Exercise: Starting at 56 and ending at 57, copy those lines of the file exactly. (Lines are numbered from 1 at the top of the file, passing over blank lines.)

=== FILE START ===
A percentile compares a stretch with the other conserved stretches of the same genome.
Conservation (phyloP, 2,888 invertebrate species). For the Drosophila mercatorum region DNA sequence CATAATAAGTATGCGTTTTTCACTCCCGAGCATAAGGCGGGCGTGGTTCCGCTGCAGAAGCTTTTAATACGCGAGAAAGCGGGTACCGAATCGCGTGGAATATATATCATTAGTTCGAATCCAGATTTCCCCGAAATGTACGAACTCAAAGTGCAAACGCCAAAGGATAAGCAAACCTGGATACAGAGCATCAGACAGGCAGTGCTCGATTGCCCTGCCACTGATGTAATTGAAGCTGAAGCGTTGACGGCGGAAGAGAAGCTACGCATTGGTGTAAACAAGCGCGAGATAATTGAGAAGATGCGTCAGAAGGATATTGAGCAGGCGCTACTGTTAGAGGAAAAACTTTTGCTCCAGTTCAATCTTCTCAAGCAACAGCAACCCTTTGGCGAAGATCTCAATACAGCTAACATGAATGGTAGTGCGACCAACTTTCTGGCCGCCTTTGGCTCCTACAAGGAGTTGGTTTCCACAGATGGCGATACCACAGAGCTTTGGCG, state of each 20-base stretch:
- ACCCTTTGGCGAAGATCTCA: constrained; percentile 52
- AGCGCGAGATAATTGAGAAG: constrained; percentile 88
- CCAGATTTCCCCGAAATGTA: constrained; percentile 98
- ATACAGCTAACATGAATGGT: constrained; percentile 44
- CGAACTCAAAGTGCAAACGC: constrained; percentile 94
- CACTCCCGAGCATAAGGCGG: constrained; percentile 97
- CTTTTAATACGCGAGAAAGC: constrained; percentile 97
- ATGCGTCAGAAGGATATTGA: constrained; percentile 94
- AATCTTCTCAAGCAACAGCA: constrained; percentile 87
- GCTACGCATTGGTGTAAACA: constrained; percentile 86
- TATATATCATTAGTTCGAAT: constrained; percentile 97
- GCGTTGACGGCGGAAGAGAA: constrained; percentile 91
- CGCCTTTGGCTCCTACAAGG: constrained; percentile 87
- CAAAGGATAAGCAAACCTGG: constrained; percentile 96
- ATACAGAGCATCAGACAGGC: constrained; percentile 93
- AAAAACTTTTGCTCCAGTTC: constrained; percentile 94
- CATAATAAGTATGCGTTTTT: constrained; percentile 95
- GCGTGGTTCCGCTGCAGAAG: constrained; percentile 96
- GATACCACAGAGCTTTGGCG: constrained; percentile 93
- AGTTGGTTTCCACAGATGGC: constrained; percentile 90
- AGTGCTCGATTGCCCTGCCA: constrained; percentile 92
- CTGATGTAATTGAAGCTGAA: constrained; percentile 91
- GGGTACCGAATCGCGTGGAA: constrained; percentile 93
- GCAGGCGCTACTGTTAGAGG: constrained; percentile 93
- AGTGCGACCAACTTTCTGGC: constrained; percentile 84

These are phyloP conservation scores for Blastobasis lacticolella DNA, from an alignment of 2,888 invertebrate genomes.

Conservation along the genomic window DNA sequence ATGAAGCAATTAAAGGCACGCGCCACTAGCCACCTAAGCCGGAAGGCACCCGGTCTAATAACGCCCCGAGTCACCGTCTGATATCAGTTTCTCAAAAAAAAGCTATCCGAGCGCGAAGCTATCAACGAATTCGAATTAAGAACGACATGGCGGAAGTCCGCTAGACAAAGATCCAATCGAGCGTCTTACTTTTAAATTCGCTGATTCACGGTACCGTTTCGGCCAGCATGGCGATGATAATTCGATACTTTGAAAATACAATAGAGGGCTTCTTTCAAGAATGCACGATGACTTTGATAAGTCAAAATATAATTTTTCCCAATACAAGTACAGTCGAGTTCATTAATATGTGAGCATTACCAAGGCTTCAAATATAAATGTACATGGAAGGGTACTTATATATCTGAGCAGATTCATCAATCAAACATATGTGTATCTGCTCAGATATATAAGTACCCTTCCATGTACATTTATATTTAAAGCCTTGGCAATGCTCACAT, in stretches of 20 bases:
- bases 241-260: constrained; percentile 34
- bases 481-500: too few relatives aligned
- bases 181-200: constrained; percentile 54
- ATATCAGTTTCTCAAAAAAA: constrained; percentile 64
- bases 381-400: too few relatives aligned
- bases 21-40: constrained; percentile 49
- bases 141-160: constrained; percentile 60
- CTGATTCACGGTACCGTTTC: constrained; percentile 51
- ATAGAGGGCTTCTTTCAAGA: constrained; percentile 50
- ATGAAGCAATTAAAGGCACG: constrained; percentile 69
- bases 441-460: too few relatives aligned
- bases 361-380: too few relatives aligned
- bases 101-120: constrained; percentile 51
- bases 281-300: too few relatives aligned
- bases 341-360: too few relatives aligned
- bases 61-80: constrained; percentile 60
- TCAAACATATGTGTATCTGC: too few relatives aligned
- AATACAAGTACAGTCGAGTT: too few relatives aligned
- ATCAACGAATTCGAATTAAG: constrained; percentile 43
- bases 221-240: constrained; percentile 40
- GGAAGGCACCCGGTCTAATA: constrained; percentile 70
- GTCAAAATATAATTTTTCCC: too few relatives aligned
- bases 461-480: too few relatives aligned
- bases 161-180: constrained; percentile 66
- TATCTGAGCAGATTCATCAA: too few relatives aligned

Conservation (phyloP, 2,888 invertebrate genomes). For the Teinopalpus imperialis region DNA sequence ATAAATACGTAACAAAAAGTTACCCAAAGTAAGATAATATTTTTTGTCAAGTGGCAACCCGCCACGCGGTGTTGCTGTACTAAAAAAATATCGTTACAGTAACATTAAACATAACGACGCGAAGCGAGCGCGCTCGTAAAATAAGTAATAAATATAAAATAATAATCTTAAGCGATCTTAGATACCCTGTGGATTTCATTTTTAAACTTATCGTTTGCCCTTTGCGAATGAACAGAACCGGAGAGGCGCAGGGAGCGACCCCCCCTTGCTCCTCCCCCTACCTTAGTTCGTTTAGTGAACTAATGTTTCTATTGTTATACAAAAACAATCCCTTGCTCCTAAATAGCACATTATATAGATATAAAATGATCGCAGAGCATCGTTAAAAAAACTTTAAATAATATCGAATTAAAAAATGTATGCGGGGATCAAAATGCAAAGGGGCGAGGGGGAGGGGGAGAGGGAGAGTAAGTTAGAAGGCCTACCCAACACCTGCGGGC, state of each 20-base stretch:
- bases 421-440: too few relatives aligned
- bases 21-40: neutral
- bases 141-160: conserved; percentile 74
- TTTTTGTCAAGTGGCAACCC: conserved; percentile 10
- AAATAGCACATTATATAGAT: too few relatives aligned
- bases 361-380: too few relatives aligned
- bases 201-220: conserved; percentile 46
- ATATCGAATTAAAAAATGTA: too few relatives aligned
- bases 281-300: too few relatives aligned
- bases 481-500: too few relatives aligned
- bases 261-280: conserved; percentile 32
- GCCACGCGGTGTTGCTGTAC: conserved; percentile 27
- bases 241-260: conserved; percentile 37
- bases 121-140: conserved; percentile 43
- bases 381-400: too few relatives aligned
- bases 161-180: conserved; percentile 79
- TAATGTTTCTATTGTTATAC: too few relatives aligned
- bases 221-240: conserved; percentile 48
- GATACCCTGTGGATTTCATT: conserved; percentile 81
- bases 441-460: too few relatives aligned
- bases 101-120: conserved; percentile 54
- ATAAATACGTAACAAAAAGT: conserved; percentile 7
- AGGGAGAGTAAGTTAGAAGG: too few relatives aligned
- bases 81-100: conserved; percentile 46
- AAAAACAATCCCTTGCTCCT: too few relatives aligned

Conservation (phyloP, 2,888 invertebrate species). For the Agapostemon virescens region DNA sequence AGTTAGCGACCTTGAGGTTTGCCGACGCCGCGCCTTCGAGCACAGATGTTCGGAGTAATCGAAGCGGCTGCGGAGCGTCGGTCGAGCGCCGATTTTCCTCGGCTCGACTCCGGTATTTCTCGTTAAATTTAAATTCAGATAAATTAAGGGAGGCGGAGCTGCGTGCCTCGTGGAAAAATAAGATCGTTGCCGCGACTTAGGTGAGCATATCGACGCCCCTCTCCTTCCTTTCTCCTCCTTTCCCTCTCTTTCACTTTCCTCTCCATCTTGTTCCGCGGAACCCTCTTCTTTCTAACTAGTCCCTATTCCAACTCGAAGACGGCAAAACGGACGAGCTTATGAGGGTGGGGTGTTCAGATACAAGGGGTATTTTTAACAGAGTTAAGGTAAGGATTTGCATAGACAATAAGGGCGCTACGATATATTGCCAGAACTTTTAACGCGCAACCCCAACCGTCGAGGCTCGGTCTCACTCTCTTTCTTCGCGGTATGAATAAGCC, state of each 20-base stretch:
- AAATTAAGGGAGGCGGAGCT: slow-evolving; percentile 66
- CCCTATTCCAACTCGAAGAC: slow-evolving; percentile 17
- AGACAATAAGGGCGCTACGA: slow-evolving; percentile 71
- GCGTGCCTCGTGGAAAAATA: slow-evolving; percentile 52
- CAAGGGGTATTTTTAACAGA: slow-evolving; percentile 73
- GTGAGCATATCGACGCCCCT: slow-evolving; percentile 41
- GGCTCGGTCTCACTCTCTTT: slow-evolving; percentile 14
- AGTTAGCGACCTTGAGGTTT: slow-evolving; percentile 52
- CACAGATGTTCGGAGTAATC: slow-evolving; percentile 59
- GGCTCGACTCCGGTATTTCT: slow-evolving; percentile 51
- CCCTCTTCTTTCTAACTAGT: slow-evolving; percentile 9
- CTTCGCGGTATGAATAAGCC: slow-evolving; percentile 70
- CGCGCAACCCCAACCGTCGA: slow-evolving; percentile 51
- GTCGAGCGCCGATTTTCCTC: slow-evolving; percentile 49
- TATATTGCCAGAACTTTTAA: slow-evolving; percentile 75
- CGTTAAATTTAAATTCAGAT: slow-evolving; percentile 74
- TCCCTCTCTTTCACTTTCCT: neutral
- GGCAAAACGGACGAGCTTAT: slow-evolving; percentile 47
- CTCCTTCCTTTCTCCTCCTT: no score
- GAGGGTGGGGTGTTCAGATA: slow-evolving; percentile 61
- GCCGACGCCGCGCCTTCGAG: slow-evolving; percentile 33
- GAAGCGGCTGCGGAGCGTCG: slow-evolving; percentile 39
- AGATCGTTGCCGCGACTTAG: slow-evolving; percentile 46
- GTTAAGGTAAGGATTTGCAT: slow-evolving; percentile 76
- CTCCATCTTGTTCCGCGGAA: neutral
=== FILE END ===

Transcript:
- bases 421-440: too few relatives aligned
- bases 21-40: neutral